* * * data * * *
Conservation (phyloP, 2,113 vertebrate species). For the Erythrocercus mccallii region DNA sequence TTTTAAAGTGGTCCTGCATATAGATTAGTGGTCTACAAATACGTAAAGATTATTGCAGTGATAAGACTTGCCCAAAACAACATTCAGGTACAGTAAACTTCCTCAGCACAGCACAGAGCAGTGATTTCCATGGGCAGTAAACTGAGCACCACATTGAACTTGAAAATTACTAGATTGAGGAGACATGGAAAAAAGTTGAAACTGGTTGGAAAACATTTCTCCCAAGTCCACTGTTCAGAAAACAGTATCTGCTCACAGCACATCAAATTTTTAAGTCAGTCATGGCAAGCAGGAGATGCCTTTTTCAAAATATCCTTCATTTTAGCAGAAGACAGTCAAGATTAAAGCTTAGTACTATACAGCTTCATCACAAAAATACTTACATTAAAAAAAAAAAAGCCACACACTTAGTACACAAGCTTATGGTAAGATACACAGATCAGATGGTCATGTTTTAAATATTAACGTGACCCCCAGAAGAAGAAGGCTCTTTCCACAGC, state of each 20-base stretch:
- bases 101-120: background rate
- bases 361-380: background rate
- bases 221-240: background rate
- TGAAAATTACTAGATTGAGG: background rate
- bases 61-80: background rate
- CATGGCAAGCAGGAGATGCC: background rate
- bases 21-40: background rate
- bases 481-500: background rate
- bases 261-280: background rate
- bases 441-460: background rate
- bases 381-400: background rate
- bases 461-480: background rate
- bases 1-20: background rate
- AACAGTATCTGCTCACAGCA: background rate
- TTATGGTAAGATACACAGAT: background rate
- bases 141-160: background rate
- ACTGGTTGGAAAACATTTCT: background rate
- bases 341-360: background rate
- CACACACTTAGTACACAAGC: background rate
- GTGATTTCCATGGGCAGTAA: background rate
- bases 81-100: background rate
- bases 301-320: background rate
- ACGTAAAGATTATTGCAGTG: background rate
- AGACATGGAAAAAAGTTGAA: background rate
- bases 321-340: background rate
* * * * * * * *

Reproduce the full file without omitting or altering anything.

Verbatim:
Conservation (phyloP, 2,113 vertebrate species). For the Erythrocercus mccallii region DNA sequence TTTTAAAGTGGTCCTGCATATAGATTAGTGGTCTACAAATACGTAAAGATTATTGCAGTGATAAGACTTGCCCAAAACAACATTCAGGTACAGTAAACTTCCTCAGCACAGCACAGAGCAGTGATTTCCATGGGCAGTAAACTGAGCACCACATTGAACTTGAAAATTACTAGATTGAGGAGACATGGAAAAAAGTTGAAACTGGTTGGAAAACATTTCTCCCAAGTCCACTGTTCAGAAAACAGTATCTGCTCACAGCACATCAAATTTTTAAGTCAGTCATGGCAAGCAGGAGATGCCTTTTTCAAAATATCCTTCATTTTAGCAGAAGACAGTCAAGATTAAAGCTTAGTACTATACAGCTTCATCACAAAAATACTTACATTAAAAAAAAAAAAGCCACACACTTAGTACACAAGCTTATGGTAAGATACACAGATCAGATGGTCATGTTTTAAATATTAACGTGACCCCCAGAAGAAGAAGGCTCTTTCCACAGC, state of each 20-base stretch:
- bases 101-120: background rate
- bases 361-380: background rate
- bases 221-240: background rate
- TGAAAATTACTAGATTGAGG: background rate
- bases 61-80: background rate
- CATGGCAAGCAGGAGATGCC: background rate
- bases 21-40: background rate
- bases 481-500: background rate
- bases 261-280: background rate
- bases 441-460: background rate
- bases 381-400: background rate
- bases 461-480: background rate
- bases 1-20: background rate
- AACAGTATCTGCTCACAGCA: background rate
- TTATGGTAAGATACACAGAT: background rate
- bases 141-160: background rate
- ACTGGTTGGAAAACATTTCT: background rate
- bases 341-360: background rate
- CACACACTTAGTACACAAGC: background rate
- GTGATTTCCATGGGCAGTAA: background rate
- bases 81-100: background rate
- bases 301-320: background rate
- ACGTAAAGATTATTGCAGTG: background rate
- AGACATGGAAAAAAGTTGAA: background rate
- bases 321-340: background rate